Summary: God will give us our daily bread without our prayers, but we pray in this petition that we will receive these gifts from God with thanksgiving.
Matthew 6: 9-15, 25-34 “Give Us This Day Our Daily Bread”
We often talk about the red-letter questions that we are going to ask God when we see God face to face. Most of us have quite an extensive list, and I must confess that I have my own list. Having grown up with an aquarium, I have always wondered if fish sweat. Because of my rather twisted theological mind, I have always wondered if Adam and Eve had navels. A more serious question that I have, along with many other people, is why does God allow the wicked to prosper. Another more troubling question is why does God, who is a loving God, allow poverty, hunger and suffering to exist in the world.
The petition, or section, of the Lord’s Prayer that we are examining today, “Give Us This Day Our Daily Bread,” addresses these last two questions. Reflecting on this petition helps us understand how God moves in our world today, and what God calls us to as People of God and disciples of Jesus Christ.
Martin Luther asked the same questions that we find ourselves asking. When Christians pray the Lord’s Prayer and ask for their daily bread, they do so knowing that a multitude of people don’t pray at all and still receive their daily needs—they may even prosper more than the Christians who do pray. Christians also pray this prayer knowing that there are millions around the world who do not have the daily bread that they need for health. After reflecting on these facts, Martin Luther writes in his Small Catechism, “God gives daily bread indeed without our prayer, also to all the wicked; but we pray in this petition that God would lead us to know it, and to receive our daily bread with thanksgiving.”
God loves us. God loves all people. There is so much of God’s love that it freely flows into the lives of the people who acknowledge God as the Lord of their lives, and then overflows to all of the other people of the world. God’s love is not dependent on our prayers (Praise the Lord!). We are going to receive our daily bread whether we pray for it or not, because God is love. Prayer does not increase our daily bread, nor does lack of prayer decrease it.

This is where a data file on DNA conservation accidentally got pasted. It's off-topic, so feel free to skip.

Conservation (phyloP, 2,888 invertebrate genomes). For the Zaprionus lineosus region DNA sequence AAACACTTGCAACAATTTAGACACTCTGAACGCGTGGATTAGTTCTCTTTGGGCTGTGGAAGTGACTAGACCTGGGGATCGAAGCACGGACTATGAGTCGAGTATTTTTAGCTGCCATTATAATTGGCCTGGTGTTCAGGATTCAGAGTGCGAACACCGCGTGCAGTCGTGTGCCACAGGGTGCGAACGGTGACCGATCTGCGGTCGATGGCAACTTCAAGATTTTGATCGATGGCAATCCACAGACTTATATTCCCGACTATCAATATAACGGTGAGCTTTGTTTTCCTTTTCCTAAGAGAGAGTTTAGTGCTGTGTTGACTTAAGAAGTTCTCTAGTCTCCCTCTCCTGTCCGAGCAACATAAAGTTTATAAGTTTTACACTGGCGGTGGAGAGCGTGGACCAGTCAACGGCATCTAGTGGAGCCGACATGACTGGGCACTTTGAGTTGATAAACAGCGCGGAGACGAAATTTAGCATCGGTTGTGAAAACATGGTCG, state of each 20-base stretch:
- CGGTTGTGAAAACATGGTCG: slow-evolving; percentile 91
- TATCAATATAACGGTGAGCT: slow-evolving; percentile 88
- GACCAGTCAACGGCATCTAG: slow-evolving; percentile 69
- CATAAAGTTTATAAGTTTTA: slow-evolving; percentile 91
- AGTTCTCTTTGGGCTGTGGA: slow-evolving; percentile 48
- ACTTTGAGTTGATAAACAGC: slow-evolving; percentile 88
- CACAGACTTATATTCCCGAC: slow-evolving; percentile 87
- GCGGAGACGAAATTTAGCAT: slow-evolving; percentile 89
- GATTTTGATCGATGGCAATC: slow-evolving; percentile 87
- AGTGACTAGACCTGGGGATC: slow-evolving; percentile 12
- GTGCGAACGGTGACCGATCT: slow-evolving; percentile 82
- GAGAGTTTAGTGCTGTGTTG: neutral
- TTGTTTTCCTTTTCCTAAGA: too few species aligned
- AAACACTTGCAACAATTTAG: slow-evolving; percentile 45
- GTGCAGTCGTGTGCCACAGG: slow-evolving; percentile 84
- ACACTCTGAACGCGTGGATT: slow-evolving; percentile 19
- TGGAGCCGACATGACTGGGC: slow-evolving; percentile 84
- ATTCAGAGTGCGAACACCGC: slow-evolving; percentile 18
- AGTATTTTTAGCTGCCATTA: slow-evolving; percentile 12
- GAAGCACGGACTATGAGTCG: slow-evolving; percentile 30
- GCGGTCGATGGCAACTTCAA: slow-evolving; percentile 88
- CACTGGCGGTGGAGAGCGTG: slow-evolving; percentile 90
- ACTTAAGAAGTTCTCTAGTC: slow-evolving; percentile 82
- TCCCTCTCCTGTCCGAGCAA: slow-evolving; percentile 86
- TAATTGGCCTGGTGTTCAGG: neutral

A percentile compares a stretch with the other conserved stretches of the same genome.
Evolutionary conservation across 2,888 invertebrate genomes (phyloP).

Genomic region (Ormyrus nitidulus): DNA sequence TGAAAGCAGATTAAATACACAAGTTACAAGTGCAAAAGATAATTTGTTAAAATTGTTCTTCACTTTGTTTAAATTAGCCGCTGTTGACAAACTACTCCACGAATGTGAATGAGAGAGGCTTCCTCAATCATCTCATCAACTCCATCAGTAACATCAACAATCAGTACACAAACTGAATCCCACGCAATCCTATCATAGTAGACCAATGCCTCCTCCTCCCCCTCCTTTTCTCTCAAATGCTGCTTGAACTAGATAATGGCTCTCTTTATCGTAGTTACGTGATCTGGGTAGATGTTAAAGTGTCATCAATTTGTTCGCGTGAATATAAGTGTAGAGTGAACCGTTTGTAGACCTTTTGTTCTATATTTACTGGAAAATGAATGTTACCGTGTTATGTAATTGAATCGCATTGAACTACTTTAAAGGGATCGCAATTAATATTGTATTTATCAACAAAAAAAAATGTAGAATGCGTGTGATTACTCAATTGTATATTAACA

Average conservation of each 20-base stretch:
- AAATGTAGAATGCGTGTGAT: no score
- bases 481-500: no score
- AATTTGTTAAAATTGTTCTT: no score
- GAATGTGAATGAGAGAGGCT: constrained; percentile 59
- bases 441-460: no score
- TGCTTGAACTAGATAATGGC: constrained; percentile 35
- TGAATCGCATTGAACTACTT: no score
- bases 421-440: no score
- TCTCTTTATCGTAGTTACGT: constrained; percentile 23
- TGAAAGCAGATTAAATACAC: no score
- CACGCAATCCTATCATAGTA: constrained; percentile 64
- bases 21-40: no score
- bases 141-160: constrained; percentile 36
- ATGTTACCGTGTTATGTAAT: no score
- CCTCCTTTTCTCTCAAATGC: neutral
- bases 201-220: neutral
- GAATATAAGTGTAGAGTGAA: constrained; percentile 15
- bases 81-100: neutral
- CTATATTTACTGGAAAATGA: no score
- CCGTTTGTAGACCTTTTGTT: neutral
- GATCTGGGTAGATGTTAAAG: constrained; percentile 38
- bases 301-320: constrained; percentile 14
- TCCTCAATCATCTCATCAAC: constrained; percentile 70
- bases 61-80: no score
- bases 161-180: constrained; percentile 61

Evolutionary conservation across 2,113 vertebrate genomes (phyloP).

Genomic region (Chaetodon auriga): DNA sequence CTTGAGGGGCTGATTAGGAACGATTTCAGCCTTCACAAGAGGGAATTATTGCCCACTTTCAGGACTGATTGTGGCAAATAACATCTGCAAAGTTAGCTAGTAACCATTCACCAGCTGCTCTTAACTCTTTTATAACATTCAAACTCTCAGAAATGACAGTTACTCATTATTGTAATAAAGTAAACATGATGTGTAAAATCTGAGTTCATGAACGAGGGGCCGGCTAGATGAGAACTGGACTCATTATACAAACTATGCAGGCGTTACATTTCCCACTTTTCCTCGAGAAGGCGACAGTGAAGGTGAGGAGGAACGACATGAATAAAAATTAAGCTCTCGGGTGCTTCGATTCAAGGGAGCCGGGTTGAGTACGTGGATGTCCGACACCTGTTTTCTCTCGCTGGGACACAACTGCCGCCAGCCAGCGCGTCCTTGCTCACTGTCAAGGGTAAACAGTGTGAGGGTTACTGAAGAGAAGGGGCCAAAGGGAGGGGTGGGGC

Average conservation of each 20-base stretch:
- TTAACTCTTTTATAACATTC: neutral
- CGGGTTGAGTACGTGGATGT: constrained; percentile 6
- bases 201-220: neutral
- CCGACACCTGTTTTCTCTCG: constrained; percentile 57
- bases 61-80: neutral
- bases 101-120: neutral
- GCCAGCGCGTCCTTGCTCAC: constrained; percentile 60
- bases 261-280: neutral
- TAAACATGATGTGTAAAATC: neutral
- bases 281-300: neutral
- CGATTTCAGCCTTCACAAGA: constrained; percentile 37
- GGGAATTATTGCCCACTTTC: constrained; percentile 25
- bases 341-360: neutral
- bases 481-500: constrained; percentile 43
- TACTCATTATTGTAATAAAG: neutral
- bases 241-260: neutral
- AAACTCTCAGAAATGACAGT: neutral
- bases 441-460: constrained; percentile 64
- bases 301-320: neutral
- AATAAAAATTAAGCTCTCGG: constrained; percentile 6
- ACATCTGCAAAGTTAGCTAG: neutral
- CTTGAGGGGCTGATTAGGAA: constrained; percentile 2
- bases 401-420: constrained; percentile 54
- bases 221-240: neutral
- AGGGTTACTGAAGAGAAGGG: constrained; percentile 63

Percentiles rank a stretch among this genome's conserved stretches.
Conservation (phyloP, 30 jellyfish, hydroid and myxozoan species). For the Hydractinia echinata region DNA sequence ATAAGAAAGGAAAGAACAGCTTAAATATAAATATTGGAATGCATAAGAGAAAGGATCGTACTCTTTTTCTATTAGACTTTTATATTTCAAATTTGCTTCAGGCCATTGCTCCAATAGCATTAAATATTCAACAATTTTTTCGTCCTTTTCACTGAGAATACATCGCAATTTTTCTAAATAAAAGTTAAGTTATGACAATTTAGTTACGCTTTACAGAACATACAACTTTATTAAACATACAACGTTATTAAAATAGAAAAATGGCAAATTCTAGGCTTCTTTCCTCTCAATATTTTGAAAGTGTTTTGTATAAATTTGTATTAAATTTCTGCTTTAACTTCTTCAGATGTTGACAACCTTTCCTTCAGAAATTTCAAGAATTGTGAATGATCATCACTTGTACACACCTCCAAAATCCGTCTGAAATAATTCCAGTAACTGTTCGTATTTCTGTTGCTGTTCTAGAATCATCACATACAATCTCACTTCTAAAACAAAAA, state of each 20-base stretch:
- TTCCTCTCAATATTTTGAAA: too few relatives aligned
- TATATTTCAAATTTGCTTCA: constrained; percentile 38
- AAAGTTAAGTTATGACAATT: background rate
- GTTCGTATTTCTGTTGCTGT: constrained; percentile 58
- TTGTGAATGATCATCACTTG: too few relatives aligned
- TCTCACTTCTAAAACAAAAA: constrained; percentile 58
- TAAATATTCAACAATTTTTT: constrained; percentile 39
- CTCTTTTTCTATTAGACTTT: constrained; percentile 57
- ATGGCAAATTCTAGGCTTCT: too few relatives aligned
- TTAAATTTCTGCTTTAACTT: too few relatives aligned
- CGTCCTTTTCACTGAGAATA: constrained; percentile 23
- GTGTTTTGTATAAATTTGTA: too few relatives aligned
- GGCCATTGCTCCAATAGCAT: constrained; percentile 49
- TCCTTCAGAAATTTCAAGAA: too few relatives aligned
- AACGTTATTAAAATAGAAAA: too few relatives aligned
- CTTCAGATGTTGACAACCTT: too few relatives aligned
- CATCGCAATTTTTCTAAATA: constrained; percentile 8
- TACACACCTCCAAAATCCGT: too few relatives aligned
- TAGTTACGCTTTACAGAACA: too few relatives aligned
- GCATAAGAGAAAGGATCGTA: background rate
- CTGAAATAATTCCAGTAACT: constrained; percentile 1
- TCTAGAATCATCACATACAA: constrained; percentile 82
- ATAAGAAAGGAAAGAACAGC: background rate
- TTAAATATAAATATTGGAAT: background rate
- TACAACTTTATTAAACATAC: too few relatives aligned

The purpose of this petition, “Give us this day our daily bread,” is not to conjure up more of anything. This petition reminds us to give thanks.
Image yourself in that increasingly rare event called a family meal. You have been designated “cook” for the meal—irrespective of your position in the family. You have decided, for some unknown reason, to go all out and prepare a great feast, using all of your talents as a culinary artist. When the meal is ready, the entire family gathers at the table to eat. At the table, one of three responses will take place, which I think reflect the way we receive all that we need fro daily life (our daily bread) from God.
¨ A member of the family may look at the elegant meal placed before them and say, “Yuk! I don’t like this stuff. Why are you always serving us this junk? My friends have it so much better than I do. Their parents let them eat cookies and ice cream for their meals.
¨ Another scenario is total silence; no one says a word about the food, nor do they communicate with each other. You, the chef, do not know if the food was liked or disliked. In fact, the rest of the family simply consumed the food and were sure whether or not they liked it either.
¨ The third response has you sitting down at the table after you have served all of the members of your family. After you have seated yourself, you hear your family talk to you. One person says, “Thanks so much for going to all the trouble of preparing this fantastic meal for us.” Another says, “You’re a great cook, and I always love the great meals that you cook for us.” A third family members gushes, “You love us so much. It is evident by the way to cook for us. Thanks for your love and for all that you do.”
Some of us may have heard the third scenario and thought to ourselves, “If that ever happened in my house, I would think that I had died and gone to heaven.” Ah, that’s the point. We want to experience as much of heaven on earth as we can. One way to do this is to cultivate an “Attitude of Gratitude” in our relationship with God—and with others.
Someone may decide that if they are going to receive their daily bread without prayer, then they might as well not pray. The Lord’s Prayer encourages prayer and it does not discourage it. Think how satisfying it is to the Master Chef to be interrupted, while he is preparing a great banquet, by the words, “Oh, am I ever hungry!” I’m sure that the chef’s response would be something like, “Great! Grab a seat, and I give this great meal to you, in just a minute.”